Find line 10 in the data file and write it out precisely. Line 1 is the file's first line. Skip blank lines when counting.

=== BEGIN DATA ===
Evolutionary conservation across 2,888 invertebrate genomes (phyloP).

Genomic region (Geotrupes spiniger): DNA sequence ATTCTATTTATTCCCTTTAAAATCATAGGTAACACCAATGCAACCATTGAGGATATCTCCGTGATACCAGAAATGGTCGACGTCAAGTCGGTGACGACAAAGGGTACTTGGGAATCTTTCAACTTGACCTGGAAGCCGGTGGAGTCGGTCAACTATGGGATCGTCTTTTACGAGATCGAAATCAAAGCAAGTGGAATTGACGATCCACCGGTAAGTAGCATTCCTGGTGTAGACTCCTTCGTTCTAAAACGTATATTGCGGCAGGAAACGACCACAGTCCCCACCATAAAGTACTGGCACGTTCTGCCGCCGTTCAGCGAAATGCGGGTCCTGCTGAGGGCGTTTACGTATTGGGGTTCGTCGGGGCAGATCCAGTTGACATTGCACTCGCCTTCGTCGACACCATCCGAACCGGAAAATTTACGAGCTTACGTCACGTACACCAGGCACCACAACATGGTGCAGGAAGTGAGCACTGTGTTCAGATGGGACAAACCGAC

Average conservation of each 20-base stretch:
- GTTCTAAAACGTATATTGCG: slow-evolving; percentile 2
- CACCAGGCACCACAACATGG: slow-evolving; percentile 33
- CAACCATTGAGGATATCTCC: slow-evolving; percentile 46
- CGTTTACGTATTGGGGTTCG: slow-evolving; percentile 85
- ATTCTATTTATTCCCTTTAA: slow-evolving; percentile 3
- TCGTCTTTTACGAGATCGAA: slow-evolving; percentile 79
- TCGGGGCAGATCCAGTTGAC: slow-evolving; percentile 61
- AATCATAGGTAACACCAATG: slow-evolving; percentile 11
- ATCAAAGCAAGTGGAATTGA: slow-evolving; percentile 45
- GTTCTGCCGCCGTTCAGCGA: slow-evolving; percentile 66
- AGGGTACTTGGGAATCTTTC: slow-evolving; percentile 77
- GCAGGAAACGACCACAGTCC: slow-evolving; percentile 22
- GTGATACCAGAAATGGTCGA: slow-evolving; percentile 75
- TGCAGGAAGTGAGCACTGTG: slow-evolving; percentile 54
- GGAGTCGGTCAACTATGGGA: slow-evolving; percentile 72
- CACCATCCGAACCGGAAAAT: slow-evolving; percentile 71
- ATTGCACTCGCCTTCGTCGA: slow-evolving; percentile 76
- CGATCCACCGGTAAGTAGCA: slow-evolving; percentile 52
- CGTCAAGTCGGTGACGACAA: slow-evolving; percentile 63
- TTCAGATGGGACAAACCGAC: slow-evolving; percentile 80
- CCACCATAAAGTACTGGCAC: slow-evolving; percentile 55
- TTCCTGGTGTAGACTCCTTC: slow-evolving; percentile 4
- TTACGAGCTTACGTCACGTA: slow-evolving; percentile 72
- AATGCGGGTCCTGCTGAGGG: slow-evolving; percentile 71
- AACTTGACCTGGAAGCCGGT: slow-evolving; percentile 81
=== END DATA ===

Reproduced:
- TCGGGGCAGATCCAGTTGAC: slow-evolving; percentile 61